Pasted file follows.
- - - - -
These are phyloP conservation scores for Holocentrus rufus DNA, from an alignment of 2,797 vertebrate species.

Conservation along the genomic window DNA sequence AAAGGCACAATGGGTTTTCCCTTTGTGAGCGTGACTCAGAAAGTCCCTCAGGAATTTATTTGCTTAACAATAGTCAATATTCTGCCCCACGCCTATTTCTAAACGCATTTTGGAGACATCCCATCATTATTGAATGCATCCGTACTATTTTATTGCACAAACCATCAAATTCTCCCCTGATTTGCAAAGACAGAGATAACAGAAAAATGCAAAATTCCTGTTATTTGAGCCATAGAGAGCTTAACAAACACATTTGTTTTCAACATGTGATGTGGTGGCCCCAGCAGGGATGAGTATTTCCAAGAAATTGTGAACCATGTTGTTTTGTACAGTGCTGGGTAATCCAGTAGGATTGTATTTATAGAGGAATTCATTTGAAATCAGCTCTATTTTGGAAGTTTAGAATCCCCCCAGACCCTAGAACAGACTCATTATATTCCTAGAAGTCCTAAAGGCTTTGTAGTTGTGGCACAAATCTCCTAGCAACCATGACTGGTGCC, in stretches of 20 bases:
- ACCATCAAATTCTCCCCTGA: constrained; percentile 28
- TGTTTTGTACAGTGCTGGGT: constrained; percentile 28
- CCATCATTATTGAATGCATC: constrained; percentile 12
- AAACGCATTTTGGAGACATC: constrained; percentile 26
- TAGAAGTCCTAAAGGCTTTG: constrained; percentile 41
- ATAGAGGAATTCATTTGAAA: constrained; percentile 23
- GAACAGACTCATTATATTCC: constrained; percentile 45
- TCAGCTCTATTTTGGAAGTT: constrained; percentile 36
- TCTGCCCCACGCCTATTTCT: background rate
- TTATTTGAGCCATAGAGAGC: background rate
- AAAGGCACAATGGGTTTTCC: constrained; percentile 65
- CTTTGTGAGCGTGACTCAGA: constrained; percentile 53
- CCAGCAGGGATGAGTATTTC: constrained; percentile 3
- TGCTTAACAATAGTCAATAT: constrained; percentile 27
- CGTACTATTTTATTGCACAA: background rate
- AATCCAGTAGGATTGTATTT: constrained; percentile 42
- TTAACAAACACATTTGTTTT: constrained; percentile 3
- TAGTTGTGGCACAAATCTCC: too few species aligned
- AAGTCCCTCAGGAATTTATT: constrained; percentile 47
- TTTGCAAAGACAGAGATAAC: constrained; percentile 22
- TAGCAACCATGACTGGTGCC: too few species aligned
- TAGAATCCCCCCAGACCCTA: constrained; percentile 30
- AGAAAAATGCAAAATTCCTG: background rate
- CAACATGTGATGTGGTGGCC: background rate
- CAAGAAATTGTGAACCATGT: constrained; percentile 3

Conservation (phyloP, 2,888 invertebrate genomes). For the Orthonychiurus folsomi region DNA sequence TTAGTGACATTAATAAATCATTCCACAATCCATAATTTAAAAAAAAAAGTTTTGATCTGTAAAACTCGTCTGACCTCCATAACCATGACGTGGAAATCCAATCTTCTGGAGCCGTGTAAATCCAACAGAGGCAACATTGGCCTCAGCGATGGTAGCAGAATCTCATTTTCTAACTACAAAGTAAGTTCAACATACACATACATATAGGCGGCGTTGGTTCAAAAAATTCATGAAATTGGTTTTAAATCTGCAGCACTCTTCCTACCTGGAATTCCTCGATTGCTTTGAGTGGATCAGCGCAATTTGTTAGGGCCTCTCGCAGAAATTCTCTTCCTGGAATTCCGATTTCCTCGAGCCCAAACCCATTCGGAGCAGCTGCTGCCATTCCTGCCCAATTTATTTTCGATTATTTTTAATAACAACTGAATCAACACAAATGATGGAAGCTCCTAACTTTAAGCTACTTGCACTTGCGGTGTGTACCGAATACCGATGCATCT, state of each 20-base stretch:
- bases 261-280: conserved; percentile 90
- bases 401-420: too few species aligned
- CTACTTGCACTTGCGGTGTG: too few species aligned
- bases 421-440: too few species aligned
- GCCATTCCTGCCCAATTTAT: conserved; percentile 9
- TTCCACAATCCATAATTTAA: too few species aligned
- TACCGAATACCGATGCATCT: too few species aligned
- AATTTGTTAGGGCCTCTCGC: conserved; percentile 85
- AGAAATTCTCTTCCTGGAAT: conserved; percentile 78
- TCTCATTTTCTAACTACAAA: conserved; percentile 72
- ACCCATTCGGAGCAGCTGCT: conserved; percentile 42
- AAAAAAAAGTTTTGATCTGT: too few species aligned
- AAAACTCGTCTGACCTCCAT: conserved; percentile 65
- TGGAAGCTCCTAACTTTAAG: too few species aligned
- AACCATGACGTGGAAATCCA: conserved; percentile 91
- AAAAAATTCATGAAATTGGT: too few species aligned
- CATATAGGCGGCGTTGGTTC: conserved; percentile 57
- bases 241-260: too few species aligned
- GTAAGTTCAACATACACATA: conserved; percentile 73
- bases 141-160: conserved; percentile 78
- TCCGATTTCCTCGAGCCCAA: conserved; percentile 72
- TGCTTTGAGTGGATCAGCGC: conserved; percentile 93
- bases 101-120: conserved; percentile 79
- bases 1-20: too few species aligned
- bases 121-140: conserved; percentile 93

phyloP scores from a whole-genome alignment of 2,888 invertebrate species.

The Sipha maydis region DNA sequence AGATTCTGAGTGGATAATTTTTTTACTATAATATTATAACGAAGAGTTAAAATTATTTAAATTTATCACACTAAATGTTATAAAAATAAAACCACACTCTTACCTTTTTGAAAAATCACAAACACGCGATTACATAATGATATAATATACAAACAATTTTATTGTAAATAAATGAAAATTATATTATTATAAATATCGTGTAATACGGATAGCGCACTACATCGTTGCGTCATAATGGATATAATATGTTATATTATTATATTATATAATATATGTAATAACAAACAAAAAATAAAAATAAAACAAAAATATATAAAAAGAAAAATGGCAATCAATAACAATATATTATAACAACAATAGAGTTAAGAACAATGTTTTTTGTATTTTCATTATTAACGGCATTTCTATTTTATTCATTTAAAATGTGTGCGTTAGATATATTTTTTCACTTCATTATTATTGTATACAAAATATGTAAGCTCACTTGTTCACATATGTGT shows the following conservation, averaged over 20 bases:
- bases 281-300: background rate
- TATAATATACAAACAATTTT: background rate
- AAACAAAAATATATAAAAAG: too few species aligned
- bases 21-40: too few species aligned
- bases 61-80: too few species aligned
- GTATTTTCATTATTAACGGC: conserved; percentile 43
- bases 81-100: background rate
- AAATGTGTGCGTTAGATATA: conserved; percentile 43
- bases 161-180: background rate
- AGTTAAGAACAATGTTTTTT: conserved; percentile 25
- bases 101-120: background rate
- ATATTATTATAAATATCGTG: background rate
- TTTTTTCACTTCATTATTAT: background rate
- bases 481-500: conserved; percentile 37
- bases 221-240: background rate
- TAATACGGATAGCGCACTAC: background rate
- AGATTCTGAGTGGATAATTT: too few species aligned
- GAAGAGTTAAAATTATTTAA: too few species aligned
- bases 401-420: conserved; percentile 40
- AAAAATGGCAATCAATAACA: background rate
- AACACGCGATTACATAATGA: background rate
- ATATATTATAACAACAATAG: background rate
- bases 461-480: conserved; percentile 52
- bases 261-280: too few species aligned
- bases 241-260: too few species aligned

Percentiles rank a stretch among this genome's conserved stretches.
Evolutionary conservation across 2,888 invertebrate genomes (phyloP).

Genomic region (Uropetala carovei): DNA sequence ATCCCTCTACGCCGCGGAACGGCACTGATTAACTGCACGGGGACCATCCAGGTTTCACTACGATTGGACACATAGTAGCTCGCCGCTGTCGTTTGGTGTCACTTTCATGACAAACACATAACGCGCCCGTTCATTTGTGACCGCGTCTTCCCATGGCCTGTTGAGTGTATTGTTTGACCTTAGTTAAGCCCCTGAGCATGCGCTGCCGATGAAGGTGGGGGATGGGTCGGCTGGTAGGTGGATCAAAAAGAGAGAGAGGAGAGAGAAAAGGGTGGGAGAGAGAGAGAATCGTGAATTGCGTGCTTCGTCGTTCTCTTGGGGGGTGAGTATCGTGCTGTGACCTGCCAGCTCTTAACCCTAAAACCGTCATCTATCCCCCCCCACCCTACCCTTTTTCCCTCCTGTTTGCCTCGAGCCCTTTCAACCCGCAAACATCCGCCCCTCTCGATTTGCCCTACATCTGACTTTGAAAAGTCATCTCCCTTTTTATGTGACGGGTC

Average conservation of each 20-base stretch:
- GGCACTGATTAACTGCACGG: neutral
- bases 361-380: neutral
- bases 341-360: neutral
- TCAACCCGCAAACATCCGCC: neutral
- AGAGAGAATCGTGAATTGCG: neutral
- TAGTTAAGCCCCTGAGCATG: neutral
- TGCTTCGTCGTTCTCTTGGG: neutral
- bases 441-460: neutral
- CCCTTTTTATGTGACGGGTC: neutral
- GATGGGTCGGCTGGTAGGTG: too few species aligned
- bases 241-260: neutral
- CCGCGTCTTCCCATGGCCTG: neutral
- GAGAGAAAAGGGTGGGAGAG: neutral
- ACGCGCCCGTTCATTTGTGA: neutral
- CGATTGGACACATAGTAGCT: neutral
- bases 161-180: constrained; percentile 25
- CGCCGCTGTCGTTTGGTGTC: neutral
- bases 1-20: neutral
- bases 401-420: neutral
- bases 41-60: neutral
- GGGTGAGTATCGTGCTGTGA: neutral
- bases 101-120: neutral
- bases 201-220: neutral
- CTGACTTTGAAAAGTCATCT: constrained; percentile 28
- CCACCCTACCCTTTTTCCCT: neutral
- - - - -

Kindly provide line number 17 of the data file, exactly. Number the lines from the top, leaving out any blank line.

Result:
- CGTACTATTTTATTGCACAA: background rate